There was a time in my life when it would have been unimaginable to me that I would be writing a piece about life in the country with any personal insight. I was a city boy, raised in Canada, and spent years touring from city to city playing music with various bands. I was aware of the country, and drove through it often on my way to the next gig. But I wouldn’t have known what to do with myself if I was ever left there for an extended period of time. That was then.
The short story of how I got here is that I spent my first 28 years in Canada, moved to Ireland to study for a year, met my darling wife Hannah (saw her house) and fell instantly in love. The opportunity arose to change my career path as a musician, when her parents decided to retire. They had been running Roundwood House as a country guest house since Hannah was five years old, and handed the reigns to Hannah and I in the summer of 2008.
There is an adjustment period though; trading city life for country life. Out here, life is work. Paddy the musician, didn’t understand what life was going to be like living in the shticks, but Paddy the chef wonders how many songs I would have written if I’d had the work ethic then that I’ve had to adopt living here. The city kid’s natural instinct when anything goes wrong is to call the experts. If you live in an apartment and your toilet backs up, you call the landlord and ask him to send a plumber, and as if by magic, when he leaves, your toilet flushes again. But this is not the case when you’re the landlord, the plumber, the electrician, the list goes on. You’re expected to be able to deal with small maintenance issues. So you try it yourself, break it a little more, then call the expert.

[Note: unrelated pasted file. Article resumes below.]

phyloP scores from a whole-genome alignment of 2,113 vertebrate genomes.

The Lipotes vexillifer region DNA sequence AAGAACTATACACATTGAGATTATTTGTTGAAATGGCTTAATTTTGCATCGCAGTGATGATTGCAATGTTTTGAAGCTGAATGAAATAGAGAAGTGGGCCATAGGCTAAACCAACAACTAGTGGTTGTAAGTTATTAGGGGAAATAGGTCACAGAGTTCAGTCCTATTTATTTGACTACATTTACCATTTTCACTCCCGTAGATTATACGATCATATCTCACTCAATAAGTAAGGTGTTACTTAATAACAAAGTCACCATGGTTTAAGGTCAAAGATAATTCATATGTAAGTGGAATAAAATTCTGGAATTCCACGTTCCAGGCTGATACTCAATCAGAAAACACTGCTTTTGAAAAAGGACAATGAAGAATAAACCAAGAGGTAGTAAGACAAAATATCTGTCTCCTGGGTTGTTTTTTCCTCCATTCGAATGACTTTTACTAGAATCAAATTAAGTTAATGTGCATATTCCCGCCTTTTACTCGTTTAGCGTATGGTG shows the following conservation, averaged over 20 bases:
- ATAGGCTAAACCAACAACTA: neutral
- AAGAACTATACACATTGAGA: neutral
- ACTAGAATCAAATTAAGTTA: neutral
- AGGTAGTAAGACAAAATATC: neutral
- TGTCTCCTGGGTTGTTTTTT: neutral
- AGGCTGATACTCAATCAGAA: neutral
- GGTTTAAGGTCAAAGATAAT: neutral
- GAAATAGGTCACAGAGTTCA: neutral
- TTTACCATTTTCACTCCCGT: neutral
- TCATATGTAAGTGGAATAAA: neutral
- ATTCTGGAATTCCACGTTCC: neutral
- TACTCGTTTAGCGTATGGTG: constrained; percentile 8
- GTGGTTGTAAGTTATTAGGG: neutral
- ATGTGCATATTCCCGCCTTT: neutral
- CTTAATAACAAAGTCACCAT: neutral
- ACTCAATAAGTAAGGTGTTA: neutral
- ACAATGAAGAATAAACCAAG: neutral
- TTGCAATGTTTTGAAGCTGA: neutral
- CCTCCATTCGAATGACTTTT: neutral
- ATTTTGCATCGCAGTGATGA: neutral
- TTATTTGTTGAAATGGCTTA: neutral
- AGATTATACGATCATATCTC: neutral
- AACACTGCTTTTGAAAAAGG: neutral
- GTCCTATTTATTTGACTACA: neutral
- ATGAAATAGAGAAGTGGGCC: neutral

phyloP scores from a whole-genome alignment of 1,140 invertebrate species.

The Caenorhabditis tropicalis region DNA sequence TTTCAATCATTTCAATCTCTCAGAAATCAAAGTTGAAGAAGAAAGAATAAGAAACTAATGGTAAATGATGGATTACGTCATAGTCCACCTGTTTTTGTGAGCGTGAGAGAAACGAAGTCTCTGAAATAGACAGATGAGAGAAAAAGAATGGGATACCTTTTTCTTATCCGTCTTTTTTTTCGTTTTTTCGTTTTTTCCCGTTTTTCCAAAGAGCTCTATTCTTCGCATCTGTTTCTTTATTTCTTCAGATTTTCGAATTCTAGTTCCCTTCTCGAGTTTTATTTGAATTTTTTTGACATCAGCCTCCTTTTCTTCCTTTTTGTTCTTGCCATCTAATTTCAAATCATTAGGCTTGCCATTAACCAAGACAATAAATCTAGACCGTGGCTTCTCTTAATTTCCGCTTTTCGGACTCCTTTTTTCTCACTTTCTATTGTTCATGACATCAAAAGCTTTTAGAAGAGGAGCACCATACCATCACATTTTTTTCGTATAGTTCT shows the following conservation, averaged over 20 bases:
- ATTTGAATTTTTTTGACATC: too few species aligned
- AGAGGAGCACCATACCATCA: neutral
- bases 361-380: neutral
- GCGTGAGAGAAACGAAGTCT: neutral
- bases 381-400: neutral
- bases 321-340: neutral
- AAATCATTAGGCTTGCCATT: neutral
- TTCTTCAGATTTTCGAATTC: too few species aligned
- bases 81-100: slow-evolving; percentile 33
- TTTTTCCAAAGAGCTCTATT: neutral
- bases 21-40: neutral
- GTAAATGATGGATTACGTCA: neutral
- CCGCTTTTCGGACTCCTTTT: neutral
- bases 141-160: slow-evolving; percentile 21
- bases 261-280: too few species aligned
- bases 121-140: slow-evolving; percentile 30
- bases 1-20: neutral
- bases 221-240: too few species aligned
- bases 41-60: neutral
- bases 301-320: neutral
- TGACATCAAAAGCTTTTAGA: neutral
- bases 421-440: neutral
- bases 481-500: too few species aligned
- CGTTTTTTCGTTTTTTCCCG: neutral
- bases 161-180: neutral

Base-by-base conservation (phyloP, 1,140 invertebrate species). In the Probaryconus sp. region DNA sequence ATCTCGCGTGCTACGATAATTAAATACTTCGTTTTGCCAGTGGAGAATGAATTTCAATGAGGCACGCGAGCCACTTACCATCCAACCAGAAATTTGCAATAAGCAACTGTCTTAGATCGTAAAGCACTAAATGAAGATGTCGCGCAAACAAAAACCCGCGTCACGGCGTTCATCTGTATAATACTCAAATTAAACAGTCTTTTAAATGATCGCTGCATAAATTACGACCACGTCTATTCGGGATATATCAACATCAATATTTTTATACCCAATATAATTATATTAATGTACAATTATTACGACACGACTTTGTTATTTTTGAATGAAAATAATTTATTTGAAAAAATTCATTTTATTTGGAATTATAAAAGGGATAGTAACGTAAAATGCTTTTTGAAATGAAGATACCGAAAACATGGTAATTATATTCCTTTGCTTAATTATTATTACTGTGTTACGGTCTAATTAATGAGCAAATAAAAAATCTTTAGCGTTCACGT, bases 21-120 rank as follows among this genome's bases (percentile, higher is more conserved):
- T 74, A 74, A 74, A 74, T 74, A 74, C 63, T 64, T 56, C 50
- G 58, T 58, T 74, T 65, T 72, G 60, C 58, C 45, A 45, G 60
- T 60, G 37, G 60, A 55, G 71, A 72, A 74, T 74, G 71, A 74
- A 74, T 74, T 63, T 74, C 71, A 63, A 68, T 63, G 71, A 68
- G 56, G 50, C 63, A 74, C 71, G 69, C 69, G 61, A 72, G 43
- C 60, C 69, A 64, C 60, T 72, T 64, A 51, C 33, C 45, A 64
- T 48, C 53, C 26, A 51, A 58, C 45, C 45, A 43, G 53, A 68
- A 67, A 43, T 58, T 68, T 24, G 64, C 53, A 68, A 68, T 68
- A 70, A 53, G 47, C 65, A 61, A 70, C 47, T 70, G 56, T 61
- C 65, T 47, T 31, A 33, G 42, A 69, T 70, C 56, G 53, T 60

The city also gives you a certain immunity to noise. It took me a long time to get used to the silence here. Living in a city provides you with a sub-conscious soundtrack to the sound of humans. Most of it is filtered out and disregarded. Car alarms and sirens. Laughter, jackhammers, and kids. Any one of these sounds now however, would wake me in an instant. I have become an expert in every unnatural sound in the country, and any time I hear one, I will immediately try to determine where it’s coming from and why it is being made. You could say I’ve traded filters. I no longer respond to creaks in the middle of the night, or the ungodly sound of a vixen in heat, which would make any city dweller with a sense of self preservation hide under the sheets. But a car door closing in the night will have me down the stairs and outside before I’ve even woken up, and you don’t need an alarm clock when the birds are telling you that there’s work to be done. This new life couldn’t be more different than my old one. I’ve traded noise for silence, anonymous for personal, and I’ve made life my job… I wouldn’t trade it back for anything. It’s a good life.